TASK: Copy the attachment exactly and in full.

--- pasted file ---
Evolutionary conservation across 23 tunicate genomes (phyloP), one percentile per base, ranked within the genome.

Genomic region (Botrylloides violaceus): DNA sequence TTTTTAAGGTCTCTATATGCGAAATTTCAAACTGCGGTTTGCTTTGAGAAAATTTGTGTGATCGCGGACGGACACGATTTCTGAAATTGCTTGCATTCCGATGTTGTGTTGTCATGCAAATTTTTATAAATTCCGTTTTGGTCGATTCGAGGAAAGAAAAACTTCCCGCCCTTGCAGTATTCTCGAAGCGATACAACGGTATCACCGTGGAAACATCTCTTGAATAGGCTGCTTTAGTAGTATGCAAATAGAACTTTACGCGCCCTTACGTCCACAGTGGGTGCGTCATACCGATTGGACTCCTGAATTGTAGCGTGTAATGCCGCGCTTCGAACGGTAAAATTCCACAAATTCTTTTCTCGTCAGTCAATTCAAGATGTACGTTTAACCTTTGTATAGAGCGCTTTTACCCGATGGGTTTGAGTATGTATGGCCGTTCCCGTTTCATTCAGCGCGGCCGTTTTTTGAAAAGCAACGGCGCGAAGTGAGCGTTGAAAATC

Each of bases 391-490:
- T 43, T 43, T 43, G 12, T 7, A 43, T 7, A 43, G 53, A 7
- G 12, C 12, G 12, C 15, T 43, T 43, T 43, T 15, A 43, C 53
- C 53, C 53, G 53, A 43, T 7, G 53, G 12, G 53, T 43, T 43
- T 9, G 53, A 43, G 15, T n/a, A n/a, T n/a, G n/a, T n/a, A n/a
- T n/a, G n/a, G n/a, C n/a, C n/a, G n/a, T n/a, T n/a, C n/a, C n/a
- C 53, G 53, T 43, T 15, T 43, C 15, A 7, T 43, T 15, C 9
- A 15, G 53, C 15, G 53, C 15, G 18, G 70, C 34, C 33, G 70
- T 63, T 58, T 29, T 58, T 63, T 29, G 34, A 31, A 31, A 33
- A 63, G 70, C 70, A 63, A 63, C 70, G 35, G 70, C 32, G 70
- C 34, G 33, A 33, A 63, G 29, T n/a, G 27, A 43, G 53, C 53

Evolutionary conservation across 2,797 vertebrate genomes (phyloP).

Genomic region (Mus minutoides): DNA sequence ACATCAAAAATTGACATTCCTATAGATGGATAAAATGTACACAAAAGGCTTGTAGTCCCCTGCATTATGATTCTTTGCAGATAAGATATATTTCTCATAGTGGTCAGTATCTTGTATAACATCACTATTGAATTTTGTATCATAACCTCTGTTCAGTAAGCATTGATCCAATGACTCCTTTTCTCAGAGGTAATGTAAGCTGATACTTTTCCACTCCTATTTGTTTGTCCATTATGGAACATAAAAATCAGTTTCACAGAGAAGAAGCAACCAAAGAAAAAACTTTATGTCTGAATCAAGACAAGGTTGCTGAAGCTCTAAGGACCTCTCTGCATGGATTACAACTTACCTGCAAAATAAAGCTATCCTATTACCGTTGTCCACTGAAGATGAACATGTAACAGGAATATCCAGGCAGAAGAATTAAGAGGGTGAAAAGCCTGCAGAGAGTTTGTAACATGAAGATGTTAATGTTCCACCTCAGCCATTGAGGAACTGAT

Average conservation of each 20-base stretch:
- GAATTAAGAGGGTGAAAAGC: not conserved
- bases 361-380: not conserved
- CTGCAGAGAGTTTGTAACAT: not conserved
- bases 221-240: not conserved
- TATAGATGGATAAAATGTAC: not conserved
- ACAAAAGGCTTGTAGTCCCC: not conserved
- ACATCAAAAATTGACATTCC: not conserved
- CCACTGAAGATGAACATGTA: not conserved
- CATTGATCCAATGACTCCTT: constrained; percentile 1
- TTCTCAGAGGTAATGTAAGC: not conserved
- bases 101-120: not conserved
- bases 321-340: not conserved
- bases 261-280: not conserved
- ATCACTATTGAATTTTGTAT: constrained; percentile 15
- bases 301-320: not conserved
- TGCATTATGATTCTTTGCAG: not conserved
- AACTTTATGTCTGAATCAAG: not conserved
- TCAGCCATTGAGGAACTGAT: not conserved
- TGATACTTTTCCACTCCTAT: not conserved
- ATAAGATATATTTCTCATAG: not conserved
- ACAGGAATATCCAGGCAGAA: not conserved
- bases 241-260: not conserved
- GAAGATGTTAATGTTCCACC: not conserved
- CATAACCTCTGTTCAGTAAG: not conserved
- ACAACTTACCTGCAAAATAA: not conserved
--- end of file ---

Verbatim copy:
Evolutionary conservation across 23 tunicate genomes (phyloP), one percentile per base, ranked within the genome.

Genomic region (Botrylloides violaceus): DNA sequence TTTTTAAGGTCTCTATATGCGAAATTTCAAACTGCGGTTTGCTTTGAGAAAATTTGTGTGATCGCGGACGGACACGATTTCTGAAATTGCTTGCATTCCGATGTTGTGTTGTCATGCAAATTTTTATAAATTCCGTTTTGGTCGATTCGAGGAAAGAAAAACTTCCCGCCCTTGCAGTATTCTCGAAGCGATACAACGGTATCACCGTGGAAACATCTCTTGAATAGGCTGCTTTAGTAGTATGCAAATAGAACTTTACGCGCCCTTACGTCCACAGTGGGTGCGTCATACCGATTGGACTCCTGAATTGTAGCGTGTAATGCCGCGCTTCGAACGGTAAAATTCCACAAATTCTTTTCTCGTCAGTCAATTCAAGATGTACGTTTAACCTTTGTATAGAGCGCTTTTACCCGATGGGTTTGAGTATGTATGGCCGTTCCCGTTTCATTCAGCGCGGCCGTTTTTTGAAAAGCAACGGCGCGAAGTGAGCGTTGAAAATC

Each of bases 391-490:
- T 43, T 43, T 43, G 12, T 7, A 43, T 7, A 43, G 53, A 7
- G 12, C 12, G 12, C 15, T 43, T 43, T 43, T 15, A 43, C 53
- C 53, C 53, G 53, A 43, T 7, G 53, G 12, G 53, T 43, T 43
- T 9, G 53, A 43, G 15, T n/a, A n/a, T n/a, G n/a, T n/a, A n/a
- T n/a, G n/a, G n/a, C n/a, C n/a, G n/a, T n/a, T n/a, C n/a, C n/a
- C 53, G 53, T 43, T 15, T 43, C 15, A 7, T 43, T 15, C 9
- A 15, G 53, C 15, G 53, C 15, G 18, G 70, C 34, C 33, G 70
- T 63, T 58, T 29, T 58, T 63, T 29, G 34, A 31, A 31, A 33
- A 63, G 70, C 70, A 63, A 63, C 70, G 35, G 70, C 32, G 70
- C 34, G 33, A 33, A 63, G 29, T n/a, G 27, A 43, G 53, C 53

Evolutionary conservation across 2,797 vertebrate genomes (phyloP).

Genomic region (Mus minutoides): DNA sequence ACATCAAAAATTGACATTCCTATAGATGGATAAAATGTACACAAAAGGCTTGTAGTCCCCTGCATTATGATTCTTTGCAGATAAGATATATTTCTCATAGTGGTCAGTATCTTGTATAACATCACTATTGAATTTTGTATCATAACCTCTGTTCAGTAAGCATTGATCCAATGACTCCTTTTCTCAGAGGTAATGTAAGCTGATACTTTTCCACTCCTATTTGTTTGTCCATTATGGAACATAAAAATCAGTTTCACAGAGAAGAAGCAACCAAAGAAAAAACTTTATGTCTGAATCAAGACAAGGTTGCTGAAGCTCTAAGGACCTCTCTGCATGGATTACAACTTACCTGCAAAATAAAGCTATCCTATTACCGTTGTCCACTGAAGATGAACATGTAACAGGAATATCCAGGCAGAAGAATTAAGAGGGTGAAAAGCCTGCAGAGAGTTTGTAACATGAAGATGTTAATGTTCCACCTCAGCCATTGAGGAACTGAT

Average conservation of each 20-base stretch:
- GAATTAAGAGGGTGAAAAGC: not conserved
- bases 361-380: not conserved
- CTGCAGAGAGTTTGTAACAT: not conserved
- bases 221-240: not conserved
- TATAGATGGATAAAATGTAC: not conserved
- ACAAAAGGCTTGTAGTCCCC: not conserved
- ACATCAAAAATTGACATTCC: not conserved
- CCACTGAAGATGAACATGTA: not conserved
- CATTGATCCAATGACTCCTT: constrained; percentile 1
- TTCTCAGAGGTAATGTAAGC: not conserved
- bases 101-120: not conserved
- bases 321-340: not conserved
- bases 261-280: not conserved
- ATCACTATTGAATTTTGTAT: constrained; percentile 15
- bases 301-320: not conserved
- TGCATTATGATTCTTTGCAG: not conserved
- AACTTTATGTCTGAATCAAG: not conserved
- TCAGCCATTGAGGAACTGAT: not conserved
- TGATACTTTTCCACTCCTAT: not conserved
- ATAAGATATATTTCTCATAG: not conserved
- ACAGGAATATCCAGGCAGAA: not conserved
- bases 241-260: not conserved
- GAAGATGTTAATGTTCCACC: not conserved
- CATAACCTCTGTTCAGTAAG: not conserved
- ACAACTTACCTGCAAAATAA: not conserved